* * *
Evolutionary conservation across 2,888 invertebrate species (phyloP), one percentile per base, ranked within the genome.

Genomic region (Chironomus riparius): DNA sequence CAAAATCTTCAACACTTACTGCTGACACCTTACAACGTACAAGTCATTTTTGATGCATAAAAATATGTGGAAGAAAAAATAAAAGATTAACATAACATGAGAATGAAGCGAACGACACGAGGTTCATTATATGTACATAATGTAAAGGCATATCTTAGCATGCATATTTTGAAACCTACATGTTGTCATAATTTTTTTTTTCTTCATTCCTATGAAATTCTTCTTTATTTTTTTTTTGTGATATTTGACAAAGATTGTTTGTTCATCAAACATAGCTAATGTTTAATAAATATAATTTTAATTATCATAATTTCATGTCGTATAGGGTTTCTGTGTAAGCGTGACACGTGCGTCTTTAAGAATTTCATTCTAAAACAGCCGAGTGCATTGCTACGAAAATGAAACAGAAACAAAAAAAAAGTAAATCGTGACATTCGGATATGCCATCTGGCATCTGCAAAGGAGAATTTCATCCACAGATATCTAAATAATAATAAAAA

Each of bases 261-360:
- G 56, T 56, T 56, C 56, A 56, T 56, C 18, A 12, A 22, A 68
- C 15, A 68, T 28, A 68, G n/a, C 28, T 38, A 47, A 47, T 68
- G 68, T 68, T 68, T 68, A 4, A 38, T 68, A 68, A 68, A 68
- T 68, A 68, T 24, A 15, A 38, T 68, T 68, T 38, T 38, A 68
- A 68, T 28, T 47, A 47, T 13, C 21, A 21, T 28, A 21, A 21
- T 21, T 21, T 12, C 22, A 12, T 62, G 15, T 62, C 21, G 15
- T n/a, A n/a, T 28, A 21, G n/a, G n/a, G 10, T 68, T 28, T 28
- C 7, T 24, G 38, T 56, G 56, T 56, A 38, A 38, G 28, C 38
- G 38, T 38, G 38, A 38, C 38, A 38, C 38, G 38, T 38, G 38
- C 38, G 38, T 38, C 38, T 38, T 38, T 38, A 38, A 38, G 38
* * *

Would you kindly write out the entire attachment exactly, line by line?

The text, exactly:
Evolutionary conservation across 2,888 invertebrate species (phyloP), one percentile per base, ranked within the genome.

Genomic region (Chironomus riparius): DNA sequence CAAAATCTTCAACACTTACTGCTGACACCTTACAACGTACAAGTCATTTTTGATGCATAAAAATATGTGGAAGAAAAAATAAAAGATTAACATAACATGAGAATGAAGCGAACGACACGAGGTTCATTATATGTACATAATGTAAAGGCATATCTTAGCATGCATATTTTGAAACCTACATGTTGTCATAATTTTTTTTTTCTTCATTCCTATGAAATTCTTCTTTATTTTTTTTTTGTGATATTTGACAAAGATTGTTTGTTCATCAAACATAGCTAATGTTTAATAAATATAATTTTAATTATCATAATTTCATGTCGTATAGGGTTTCTGTGTAAGCGTGACACGTGCGTCTTTAAGAATTTCATTCTAAAACAGCCGAGTGCATTGCTACGAAAATGAAACAGAAACAAAAAAAAAGTAAATCGTGACATTCGGATATGCCATCTGGCATCTGCAAAGGAGAATTTCATCCACAGATATCTAAATAATAATAAAAA

Each of bases 261-360:
- G 56, T 56, T 56, C 56, A 56, T 56, C 18, A 12, A 22, A 68
- C 15, A 68, T 28, A 68, G n/a, C 28, T 38, A 47, A 47, T 68
- G 68, T 68, T 68, T 68, A 4, A 38, T 68, A 68, A 68, A 68
- T 68, A 68, T 24, A 15, A 38, T 68, T 68, T 38, T 38, A 68
- A 68, T 28, T 47, A 47, T 13, C 21, A 21, T 28, A 21, A 21
- T 21, T 21, T 12, C 22, A 12, T 62, G 15, T 62, C 21, G 15
- T n/a, A n/a, T 28, A 21, G n/a, G n/a, G 10, T 68, T 28, T 28
- C 7, T 24, G 38, T 56, G 56, T 56, A 38, A 38, G 28, C 38
- G 38, T 38, G 38, A 38, C 38, A 38, C 38, G 38, T 38, G 38
- C 38, G 38, T 38, C 38, T 38, T 38, T 38, A 38, A 38, G 38